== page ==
Mayo Clinic Cancer Blog – Colon cancer can occur in any part of the colon. An examination of your entire colon using a long, flexible tube equipped with a camera (colonoscopy) is one way to detect colon cancer and polyps. It can be easy to feel confused by screening recommendations for common types of cancer. Test your knowledge of why, when and how you can be screened with these myths and facts:
Colorectal cancer is rare.
Myth. Colorectal cancer is the second-leading cause of cancer-related death in men and women combined. Roughly 1 in 25 women will have colorectal cancer, and about 1 in 23 men will have colorectal cancer. To put that in perspective, when watching a football game, of all the players on the field, about one player would be diagnosed with colorectal cancer in their lifetime.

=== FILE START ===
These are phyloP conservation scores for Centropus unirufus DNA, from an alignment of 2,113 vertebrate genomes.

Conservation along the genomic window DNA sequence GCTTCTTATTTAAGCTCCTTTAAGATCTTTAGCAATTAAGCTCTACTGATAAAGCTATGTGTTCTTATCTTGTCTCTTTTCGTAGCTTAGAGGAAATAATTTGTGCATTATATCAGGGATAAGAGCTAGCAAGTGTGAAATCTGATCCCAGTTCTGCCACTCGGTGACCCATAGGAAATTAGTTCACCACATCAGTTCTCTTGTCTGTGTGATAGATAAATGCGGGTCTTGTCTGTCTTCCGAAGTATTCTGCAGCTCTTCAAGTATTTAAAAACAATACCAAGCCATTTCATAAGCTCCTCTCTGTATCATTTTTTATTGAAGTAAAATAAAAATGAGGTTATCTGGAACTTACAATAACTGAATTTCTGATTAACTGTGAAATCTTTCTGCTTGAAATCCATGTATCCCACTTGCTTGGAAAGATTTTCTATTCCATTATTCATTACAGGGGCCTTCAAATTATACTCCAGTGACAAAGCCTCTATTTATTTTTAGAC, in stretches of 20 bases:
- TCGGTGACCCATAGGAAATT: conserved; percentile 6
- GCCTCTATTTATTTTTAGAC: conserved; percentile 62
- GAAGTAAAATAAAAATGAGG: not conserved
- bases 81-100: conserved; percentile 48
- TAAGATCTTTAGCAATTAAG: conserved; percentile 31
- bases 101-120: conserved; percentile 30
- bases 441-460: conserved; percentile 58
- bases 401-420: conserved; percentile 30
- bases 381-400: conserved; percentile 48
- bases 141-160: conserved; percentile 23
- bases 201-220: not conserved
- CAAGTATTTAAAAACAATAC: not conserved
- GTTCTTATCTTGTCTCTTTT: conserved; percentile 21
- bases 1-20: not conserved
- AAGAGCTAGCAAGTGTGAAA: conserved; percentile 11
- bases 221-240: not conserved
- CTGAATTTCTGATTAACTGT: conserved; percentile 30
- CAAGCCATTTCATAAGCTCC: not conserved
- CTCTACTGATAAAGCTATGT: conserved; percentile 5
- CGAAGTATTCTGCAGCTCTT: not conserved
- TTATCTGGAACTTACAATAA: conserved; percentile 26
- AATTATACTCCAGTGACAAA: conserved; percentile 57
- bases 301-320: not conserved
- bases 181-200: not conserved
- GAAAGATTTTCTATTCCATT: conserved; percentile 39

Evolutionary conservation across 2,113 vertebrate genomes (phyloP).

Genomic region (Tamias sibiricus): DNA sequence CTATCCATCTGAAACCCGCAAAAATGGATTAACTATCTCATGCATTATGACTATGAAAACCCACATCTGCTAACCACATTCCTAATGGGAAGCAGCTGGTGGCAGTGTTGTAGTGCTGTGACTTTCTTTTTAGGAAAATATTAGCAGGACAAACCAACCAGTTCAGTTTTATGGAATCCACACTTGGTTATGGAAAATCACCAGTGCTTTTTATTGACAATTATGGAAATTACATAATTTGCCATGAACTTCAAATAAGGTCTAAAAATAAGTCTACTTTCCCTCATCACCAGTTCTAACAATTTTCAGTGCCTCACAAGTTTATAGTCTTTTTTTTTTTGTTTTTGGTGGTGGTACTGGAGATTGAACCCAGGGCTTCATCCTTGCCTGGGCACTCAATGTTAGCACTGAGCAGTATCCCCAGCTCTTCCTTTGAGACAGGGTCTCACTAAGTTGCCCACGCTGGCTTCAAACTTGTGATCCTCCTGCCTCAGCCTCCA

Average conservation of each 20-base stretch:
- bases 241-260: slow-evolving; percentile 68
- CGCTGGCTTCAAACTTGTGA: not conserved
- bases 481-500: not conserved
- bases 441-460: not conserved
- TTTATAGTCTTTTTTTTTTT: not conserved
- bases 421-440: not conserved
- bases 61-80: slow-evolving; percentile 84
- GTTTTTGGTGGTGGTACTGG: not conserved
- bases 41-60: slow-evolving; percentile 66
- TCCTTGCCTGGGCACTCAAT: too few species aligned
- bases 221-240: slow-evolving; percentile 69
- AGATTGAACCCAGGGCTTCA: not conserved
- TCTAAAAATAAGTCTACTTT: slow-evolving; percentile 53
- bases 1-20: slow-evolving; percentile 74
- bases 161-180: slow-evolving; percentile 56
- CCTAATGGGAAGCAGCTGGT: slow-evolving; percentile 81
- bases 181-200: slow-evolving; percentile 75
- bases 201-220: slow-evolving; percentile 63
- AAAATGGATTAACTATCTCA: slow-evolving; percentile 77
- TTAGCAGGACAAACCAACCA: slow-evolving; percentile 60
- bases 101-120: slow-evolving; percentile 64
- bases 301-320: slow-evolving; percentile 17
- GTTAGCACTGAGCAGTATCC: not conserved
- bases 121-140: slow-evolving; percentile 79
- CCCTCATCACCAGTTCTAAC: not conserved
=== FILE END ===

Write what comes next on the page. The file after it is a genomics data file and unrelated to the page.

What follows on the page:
Colorectal cancer can happen when you are young.
Fact. The rate of colorectal cancer is increasing in people under 50. Rates of colorectal cancer in people under 50 have doubled since 1990. In people over 65, the diagnosis rates have been decreasing, most likely because of colorectal cancer screening.